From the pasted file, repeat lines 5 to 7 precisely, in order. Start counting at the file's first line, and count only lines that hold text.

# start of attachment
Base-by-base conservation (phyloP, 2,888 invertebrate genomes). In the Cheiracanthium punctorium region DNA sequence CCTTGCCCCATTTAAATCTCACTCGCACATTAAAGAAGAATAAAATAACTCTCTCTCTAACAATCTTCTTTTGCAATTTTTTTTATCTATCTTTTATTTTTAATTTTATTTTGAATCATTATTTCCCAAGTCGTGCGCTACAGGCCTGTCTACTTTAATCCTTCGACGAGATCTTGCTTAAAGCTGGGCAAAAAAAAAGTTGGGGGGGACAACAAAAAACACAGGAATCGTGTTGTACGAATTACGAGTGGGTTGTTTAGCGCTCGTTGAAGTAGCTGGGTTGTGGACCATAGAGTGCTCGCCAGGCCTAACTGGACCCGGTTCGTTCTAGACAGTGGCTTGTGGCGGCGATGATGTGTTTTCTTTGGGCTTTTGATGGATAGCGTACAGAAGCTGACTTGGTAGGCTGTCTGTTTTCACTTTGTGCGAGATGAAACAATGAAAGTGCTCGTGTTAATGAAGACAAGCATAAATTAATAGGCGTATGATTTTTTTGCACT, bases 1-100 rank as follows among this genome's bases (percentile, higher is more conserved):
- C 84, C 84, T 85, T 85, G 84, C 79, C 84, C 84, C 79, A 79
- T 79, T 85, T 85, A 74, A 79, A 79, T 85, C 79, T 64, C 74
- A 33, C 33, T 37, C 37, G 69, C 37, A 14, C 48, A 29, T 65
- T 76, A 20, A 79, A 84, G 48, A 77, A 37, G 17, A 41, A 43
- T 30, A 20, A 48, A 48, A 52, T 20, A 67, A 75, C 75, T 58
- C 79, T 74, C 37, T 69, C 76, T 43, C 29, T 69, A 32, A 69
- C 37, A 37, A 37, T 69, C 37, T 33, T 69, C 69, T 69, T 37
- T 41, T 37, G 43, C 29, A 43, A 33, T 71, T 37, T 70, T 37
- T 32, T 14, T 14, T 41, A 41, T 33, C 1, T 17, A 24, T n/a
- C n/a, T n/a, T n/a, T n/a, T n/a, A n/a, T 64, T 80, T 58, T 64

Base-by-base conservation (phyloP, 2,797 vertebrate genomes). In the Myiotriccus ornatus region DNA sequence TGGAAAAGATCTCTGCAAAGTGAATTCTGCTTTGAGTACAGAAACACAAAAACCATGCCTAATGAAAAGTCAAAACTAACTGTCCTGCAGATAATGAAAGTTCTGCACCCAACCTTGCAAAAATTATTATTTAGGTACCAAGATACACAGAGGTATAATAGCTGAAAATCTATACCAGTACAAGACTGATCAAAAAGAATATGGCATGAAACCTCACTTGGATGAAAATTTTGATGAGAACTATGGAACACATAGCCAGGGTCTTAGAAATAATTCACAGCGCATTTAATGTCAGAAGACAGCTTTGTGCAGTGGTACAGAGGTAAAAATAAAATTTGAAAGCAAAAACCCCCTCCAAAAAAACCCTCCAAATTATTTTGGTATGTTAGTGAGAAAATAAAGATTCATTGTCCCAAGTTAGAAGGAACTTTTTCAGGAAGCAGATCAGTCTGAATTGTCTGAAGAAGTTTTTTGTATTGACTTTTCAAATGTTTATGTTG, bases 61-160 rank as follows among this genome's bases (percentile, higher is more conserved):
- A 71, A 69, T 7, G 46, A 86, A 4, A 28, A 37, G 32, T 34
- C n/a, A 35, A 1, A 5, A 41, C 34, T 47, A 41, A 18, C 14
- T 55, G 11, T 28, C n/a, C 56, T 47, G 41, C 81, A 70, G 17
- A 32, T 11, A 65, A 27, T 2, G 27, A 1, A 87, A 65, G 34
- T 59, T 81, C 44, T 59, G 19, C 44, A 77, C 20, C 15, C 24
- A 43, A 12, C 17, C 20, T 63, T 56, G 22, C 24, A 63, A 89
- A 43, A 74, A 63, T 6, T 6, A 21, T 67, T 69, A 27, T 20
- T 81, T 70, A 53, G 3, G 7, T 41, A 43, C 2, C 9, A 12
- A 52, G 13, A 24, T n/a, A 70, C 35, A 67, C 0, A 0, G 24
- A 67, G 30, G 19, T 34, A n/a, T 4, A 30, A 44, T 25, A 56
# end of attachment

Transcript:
- T 76, A 20, A 79, A 84, G 48, A 77, A 37, G 17, A 41, A 43
- T 30, A 20, A 48, A 48, A 52, T 20, A 67, A 75, C 75, T 58
- C 79, T 74, C 37, T 69, C 76, T 43, C 29, T 69, A 32, A 69